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Spencer's UF Speech Raises First Amendment Questions

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On Oct. 20, white supremacist Richard Spencer left the University of Florida campus with a state of emergency declaration, hundreds of thousands of dollars spent on security, 2,500 protesters, five minor injuries and two arrests in his wake.

He was still allowed to speak, so he considers the visit a success.

Spencer is the president of the white supremacist think tank National Policy Institute, which is known for promoting white supremacy and identifying with the alt-right. Spencer's supporters had been trying to arrange a speaking engagement for him since the August white nationalist protest in Charlottesville, Virginia, where violence resulted in the death of one counter-protester.

Anna L. Pearson, an ethics professor at UF, wrote in a piece for The Conversation that the university had initially attempted to block Spencer from speaking. He threatened to sue, as he had done previously at Auburn University, and university officials accepted there was little they could do to prevent him from renting out the campus's performing arts center.

UF warned students to stay away from Spencer's event. It spent $600,000 on campus security. Republican Florida Gov. Rick Scott declared a state of emergency over the upcoming engagement.

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But Spencer did speak, and the protesters out the handful of white men who showed up to support him. Reuters reports there were approximately 15 in attendance, while The Washington Post's Joe Heim claimed on Twitter there were about 40.

All things considered, the engagement could have gone a lot worse. There were no major injuries, vandalism or deaths involved despite the large crowd of emotionally charged people opposing the speaker.

But a tragedy could have occurred if it weren't for the poor aim of one supporter.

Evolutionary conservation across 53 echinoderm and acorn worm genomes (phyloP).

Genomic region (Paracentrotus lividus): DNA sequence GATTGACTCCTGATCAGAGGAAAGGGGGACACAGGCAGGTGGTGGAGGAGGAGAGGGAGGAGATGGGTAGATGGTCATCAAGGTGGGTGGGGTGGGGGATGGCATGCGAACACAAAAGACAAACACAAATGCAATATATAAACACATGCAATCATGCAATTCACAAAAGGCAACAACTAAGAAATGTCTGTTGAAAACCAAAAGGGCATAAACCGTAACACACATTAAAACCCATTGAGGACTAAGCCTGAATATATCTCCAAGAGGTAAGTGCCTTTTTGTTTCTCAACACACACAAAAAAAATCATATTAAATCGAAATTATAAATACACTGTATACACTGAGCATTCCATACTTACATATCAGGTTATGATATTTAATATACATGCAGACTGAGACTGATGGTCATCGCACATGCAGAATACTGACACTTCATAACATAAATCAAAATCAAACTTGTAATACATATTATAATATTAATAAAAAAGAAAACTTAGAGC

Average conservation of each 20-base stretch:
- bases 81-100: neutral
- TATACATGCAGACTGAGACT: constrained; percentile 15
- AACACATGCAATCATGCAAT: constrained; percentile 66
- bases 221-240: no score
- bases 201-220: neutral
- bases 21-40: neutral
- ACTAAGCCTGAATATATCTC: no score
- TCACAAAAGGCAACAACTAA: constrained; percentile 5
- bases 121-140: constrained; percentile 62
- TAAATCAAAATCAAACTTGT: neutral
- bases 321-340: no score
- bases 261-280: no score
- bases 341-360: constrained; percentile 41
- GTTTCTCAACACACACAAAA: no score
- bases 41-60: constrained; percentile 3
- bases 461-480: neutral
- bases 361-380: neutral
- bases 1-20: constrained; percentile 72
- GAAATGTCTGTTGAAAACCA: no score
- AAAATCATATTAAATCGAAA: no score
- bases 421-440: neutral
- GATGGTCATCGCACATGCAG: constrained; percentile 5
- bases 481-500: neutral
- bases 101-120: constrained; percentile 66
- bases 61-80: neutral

Tyler Tenbrink, 28, who spoke to The Washington Post at the event, allegedly shot at a group of protesters at a Gainesville bus stop following the speech. Fortunately, none of the protesters were hit. Tenbrink admitted to the shooting and was arrested, along with two other supporters who had reportedly encouraged him to shoot.

Shooting at people and the shouts of his friends -- "I'm going to f**king kill you," "Kill them" and "Shoot them" -- are not legal, and rightfully so. But the speaking event to which they showed up as supporters is protected under the First Amendment, even though their alleged illegal behavior later was anticipated by the university and state government.

Discussion about what differentiates free speech from hate speech is nothing new. Students' attempts to block controversial speakers regularly drive heated debates on what constitutes censorship. Although you may hear certain opinions from all parts of the political spectrum about whether students should be allowed to shut down protesters they believe are promoting hate speech, the legal definition is still murky.

Hate speech is not explicitly defined and exempted from protection under the First Amendment, but "fighting words" are. Nahmod Law describes fighting words as "in-your-face insults that can be based on race, ethnic origin, religion or sex but don't necessarily have to be." The U.S. Supreme Court detailed its reasoning on the exemption of fighting words from First Amendment protection in the 1942 case Chaplinsky v. New Hampshire.

"[S]uch utterances are no essential part of any exposition of ideas, and are of such slight social value as a step to truth that any benefit that may be derived from them is clearly outweighed by the social interest in order and morality," the court said in its ruling.

By that definition, Spencer calling the crowd "shrieking, grunting morons" in response to them chanting "Go home, Spencer!" as  reported by The Washington Post, is protected because he is speaking of them generally as a group, rather than specifically as individuals. If he were to go up to one of them and say, "You are a shrieking, grunting moron," that could be construed as fighting words.

The Supreme Court's purpose of excluding fighting words to maintain "the social interest in order and morality" is understandable, but also slightly inconsistent. Was Spencer's speech -- which was protested by thousands more people than it was supported by and nearly resulted in a death -- an example of order and morality? Spencer is unharmed. Only a few people are injured, but is everyone fine? Should free speech require everyone to be fine?

To answer that question would require creating an actual definition for insult speech that fits the definition of fighting words but is not "in-your-face." If a form of speech is so contentious it incites a state of emergency, it might be a good idea to make it legally distinguishable from any other lecture at a university.

Sources: The Washington Post (2), The Conversation, Reuters via CNBC, Joe Heim/TwitterNahmod Law / Featured Image: Newtown Grafitti/Flickr / Embedded Images: V@S/FlickrPer A.J. Andersson/Wikimedia Commons

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